Time for Peace Talks with Taliban
The Taliban’s recent attacks on Afghan security forces in the southern provinces of Kandahar and Farah are intended to demoralize Afghan forces beset by casualties and desertions since NATO combat forces pulled out in late 2014. Recently the insurgents have stormed a number of major police and army bases and government facilities across the country clearly demonstrating that security is deteriorating across the country and the Afghan government is losing its grip on power. The Taliban has increased its territorial and population control in the past year according to a recent Pentagon report that the Taliban now control not less than a third of the country.
It is very much evident that there cannot only be a military solution to the Taliban insurgency. A peace process with the Taliban is almost certainly the best way to end the war in Afghanistan as a negotiated settlement that is more achievable than a military victory and more desirable than an endless military stalemate. This ongoing conflict is severely affecting reconstruction efforts and increasing the suffering of Afghanis. Moreover, it’s making the country unstable and a fragile state which is helping ISIS and other extremists to increase their local footprints.
The Taliban has condemned and countered the Islamic State in Afghanistan, which suggests that the group is not allied to the global jihadist outfits that currently pose the greatest threat to Western interests. Hence it is comparatively easier to engage the Taliban in talks as compared to Jihadist outfits of the Middle East which have global aspirations.
One of the main conditions for any peace talks to succeed is the realization that both sides cannot win the war. Both parties, that is the Afghan Government and the Taliban, are aware of this aspect. The Taliban are also feeling pressure from a growing body count and from defectors who have claimed allegiance to the Islamic State. The Afghan government also realizes that without the support of its foreign allies its security forces can’t tackle the Taliban insurgency on its own.
There should not be any pre-conditions from either side to start the peace talks like- disarming of insurgents or withdrawal of foreign forces. The peace process can even be launched while fighting continues as history has demonstrated that those kinds of peace talks have been successful. During the American Revolution, the end of the Algerian revolt against the French, and civil wars in Namibia, El Salvador, and Angola, fighting continued during negotiations and sometimes spiked as one side tried to break the will of the other.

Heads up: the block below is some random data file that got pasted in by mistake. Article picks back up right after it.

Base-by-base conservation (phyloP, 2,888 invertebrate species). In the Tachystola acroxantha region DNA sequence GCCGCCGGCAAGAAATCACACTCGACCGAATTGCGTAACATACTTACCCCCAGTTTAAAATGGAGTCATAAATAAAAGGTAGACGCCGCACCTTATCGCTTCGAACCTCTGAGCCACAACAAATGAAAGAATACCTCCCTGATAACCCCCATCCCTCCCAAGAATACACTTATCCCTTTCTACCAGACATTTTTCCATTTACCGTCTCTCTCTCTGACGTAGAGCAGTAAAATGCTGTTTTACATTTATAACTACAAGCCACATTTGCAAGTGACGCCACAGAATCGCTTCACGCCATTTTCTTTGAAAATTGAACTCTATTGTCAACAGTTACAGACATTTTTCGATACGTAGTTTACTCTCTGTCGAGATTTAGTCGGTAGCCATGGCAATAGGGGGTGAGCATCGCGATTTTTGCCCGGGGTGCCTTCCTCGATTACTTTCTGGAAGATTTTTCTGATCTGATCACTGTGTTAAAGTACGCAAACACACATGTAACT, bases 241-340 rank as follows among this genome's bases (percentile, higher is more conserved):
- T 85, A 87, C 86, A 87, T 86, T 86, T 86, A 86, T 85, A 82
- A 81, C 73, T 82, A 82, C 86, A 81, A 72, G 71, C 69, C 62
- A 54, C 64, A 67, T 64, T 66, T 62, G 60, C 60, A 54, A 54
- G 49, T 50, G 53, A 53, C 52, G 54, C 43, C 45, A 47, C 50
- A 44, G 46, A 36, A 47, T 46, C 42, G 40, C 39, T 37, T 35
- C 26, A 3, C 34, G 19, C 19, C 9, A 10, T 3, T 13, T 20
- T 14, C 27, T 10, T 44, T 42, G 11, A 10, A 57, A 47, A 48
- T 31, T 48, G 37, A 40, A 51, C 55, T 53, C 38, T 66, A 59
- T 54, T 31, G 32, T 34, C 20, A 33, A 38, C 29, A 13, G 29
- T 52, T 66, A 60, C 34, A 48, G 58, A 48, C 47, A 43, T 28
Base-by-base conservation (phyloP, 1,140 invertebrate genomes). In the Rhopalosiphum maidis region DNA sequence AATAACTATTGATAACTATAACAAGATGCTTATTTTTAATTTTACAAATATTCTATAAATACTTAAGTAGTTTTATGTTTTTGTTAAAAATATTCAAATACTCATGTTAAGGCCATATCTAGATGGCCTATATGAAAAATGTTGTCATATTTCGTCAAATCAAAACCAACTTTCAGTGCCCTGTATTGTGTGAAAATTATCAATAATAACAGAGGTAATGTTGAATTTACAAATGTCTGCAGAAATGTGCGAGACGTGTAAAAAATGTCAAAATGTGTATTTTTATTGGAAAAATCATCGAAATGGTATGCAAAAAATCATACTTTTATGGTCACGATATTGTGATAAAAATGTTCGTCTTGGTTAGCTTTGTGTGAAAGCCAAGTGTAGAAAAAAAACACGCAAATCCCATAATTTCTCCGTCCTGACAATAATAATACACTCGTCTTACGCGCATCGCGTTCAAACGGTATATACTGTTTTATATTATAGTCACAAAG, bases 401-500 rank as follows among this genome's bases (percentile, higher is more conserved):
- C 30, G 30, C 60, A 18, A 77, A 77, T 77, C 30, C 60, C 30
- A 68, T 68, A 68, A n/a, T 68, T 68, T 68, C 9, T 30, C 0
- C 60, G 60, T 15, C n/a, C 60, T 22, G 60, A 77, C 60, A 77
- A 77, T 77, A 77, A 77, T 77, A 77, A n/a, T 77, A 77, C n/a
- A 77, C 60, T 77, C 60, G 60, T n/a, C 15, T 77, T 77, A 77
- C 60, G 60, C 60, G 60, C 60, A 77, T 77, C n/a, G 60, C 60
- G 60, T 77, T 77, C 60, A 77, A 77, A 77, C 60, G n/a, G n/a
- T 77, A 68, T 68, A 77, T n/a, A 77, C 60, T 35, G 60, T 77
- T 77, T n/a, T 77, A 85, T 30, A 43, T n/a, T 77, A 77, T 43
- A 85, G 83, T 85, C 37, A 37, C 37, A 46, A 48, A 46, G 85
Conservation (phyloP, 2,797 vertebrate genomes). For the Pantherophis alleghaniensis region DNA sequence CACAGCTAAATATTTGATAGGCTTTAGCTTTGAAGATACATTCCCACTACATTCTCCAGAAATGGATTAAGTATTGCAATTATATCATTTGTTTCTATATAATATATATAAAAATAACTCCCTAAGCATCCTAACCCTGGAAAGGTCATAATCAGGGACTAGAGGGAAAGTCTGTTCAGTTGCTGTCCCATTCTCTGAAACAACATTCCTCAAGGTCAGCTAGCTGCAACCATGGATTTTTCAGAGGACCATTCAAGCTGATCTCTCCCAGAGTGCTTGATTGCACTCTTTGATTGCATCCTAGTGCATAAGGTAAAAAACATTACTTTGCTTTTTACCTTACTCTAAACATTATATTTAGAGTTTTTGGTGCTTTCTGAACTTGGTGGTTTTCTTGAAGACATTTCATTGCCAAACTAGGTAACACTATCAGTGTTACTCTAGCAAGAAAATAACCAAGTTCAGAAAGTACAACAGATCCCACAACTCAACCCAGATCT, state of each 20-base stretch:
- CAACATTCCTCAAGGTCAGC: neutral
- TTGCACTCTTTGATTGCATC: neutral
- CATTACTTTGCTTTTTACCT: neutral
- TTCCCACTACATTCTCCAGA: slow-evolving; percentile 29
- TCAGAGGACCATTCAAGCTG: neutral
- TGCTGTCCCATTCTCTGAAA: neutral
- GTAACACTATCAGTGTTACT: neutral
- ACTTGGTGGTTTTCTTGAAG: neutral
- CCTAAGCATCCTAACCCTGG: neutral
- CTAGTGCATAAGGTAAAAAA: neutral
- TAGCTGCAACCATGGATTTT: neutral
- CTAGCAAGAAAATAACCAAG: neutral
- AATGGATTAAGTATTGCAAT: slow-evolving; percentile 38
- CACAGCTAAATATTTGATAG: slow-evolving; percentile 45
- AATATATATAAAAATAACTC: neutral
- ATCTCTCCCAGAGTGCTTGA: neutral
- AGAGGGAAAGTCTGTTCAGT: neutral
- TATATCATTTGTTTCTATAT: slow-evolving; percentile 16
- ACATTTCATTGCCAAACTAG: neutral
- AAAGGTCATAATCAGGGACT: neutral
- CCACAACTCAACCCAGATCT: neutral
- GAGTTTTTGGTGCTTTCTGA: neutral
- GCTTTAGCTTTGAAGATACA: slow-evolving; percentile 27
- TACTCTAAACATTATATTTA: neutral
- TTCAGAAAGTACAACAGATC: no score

A variety of diplomatic initiatives should continue but fundamentally, there is a need to get the parties to talk to one another directly. It is notable that the Taliban still maintain its representative office in Doha. This political office has authority to negotiate on behalf of its leadership. This office was able to secure the release of five Taliban members from the US detention facility at Guantanamo Bay in 2014, in exchange for American captive Sergeant Bowe Bergdahl. The starting point of any future peace talks between the Afghan government and the Taliban can be through this political office of the Taliban.
A direct line of communication between the Afghan government and the Taliban Doha office can be established. Employing indirect communication lines can also prove effective, including forging ceasefires at local levels, detainee releases and engaging intermediaries, such as tribal leaders, who maintain contacts with both sides. A political settlement could take years to conclude and there should be no rush to launch premature formal negotiations. This does not detract from the urgency of undertaking informal preparations. Later on, when the right environment is achieved for the launching of formal talks then measures like an interim cease-fire on a national level which halts the fighting to allow a more comprehensive accord to be cobbled can be discussed.
In addition to this the Afghan government should also work upon the grievances that are fueling the insurgency such as corruption, injustice, warlordism, and the marginalization of various tribal and ethnic groups. Given the advantage of its strategic location, Afghanistan functions as a land bridge connecting South Asia, Central Asia, Eurasia, and the Middle East. Peace and security in Afghanistan will be vital for broader economic cooperation in the region. It is also noteworthy that peace in Afghanistan means peace in the region therefore the regional countries can play a vital role in bringing peace and security in Afghanistan. So whole hearted regional support should be given to any Afghan peace process. The international community and regional powers should be actively involved in any Afghan peace-building initiative as interlocutors or observers. Their engagement is crucial for the success of any peace efforts. The role of a third party can be significant in bringing impartiality, a greater degree of patience, and balance to the negotiating table.
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